The Egg and I tells the story of life on a chicken farm near Chimacum in the early days of Betty MacDonald’s first marriage. She was a city girl, a fish out of water, trying to make the best of her new reality and responsibilities on the rural and rugged Olympic Peninsula in the late 1920s and early 1930s.
In 1945, she writes: “Then I gathered the eggs. Gathering eggs would be like one continual Easter morning if the hens would just be obliging and get off the nests. Cooperation, however, is not a chickenly characteristic and so at egg-gathering time every nest was overflowing with hen, feet planted, and a shoot-if-you-must-this-old-gray-head look in her eye. I made all manner of futile attempts to dislodge her—sharp sticks, flapping apron, loud scary noises, lure of mash and grain—but she would merely set her mouth, clutch her eggs under her and dare me. In a way, I can’t blame the hen—after all, soft-shelled or not, they’re her kids.”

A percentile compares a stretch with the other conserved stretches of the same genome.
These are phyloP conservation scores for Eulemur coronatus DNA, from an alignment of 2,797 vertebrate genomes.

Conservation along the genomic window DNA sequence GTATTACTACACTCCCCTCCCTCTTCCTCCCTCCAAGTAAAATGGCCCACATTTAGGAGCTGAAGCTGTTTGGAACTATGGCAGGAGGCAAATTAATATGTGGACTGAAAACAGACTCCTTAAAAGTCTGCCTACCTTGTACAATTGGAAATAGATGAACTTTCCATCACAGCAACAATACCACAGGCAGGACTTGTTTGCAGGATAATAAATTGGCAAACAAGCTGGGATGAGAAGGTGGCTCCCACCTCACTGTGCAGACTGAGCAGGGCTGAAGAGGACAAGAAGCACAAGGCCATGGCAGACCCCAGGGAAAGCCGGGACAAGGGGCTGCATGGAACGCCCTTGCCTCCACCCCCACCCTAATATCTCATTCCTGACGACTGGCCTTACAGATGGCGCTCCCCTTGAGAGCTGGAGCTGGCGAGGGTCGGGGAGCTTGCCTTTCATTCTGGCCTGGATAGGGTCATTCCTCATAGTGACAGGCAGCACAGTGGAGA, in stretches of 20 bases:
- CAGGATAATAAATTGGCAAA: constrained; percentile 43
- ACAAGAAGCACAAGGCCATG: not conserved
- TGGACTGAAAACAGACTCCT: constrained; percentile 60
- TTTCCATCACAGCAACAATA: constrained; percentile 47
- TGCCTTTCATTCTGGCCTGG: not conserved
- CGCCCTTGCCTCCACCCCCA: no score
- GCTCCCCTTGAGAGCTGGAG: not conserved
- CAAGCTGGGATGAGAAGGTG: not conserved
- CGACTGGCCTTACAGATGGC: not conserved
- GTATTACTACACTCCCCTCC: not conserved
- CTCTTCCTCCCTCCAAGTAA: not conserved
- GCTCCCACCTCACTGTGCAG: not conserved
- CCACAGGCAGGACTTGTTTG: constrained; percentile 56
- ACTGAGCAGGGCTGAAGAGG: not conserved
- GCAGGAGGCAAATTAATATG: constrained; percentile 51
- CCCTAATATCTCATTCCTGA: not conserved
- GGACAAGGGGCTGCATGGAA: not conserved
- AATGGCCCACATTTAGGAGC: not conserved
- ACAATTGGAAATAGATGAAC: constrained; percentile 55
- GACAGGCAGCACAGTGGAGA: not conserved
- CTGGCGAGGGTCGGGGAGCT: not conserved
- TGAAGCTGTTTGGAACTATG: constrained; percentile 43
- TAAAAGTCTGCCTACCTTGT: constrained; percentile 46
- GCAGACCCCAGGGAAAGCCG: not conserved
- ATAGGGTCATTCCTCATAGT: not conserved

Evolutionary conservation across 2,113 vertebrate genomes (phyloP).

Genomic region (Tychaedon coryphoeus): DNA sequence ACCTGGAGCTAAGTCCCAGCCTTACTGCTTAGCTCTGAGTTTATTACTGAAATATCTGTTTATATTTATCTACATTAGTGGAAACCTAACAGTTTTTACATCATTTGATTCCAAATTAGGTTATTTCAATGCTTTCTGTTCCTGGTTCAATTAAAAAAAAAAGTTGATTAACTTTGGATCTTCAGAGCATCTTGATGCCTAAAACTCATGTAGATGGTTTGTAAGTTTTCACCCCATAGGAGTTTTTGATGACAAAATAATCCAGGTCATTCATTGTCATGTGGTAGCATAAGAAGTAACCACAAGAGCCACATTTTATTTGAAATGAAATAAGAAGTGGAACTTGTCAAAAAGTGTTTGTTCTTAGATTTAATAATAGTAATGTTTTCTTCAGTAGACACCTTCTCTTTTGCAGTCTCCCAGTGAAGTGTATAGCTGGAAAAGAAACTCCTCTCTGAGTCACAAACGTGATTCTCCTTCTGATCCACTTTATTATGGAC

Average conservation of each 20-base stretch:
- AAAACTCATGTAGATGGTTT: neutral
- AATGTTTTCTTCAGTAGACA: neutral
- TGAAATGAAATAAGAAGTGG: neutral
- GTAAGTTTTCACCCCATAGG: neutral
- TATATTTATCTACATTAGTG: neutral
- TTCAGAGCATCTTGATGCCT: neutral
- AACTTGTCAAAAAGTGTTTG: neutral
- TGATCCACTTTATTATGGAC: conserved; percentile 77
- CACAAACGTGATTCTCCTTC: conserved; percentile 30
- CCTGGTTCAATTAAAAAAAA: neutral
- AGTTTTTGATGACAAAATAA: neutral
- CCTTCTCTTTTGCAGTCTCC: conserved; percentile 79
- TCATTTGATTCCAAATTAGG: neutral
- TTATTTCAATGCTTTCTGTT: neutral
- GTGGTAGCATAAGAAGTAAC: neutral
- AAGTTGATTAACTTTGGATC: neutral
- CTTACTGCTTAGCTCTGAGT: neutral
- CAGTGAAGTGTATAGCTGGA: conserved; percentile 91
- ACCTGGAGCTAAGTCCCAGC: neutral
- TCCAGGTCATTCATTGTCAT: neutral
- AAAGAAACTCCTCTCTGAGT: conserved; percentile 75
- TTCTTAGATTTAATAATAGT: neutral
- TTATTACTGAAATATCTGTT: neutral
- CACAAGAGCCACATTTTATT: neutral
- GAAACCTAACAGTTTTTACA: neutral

The book was a blockbuster, selling a million copies within a year and more than 3 million in all. Within two years of publication, the endearing, witty, and laugh-out-loud funny memoir was made into a movie starring Claudette Colbert and Fred MacMurray. It, in turn, inspired nine Ma and Pa Kettle features.
Today, the road leading to the site of her former egg farm from State Route 19 is named Egg and I Road.
Read MacDonald’s sharp, well-observed, heartwarming story, The Egg and I
Review of the 1947 film (New York Times, April 25, 1947)
More about eggs
Chicken eggs (Spring 2024)
From the archives: The essential egg (Spring 2013)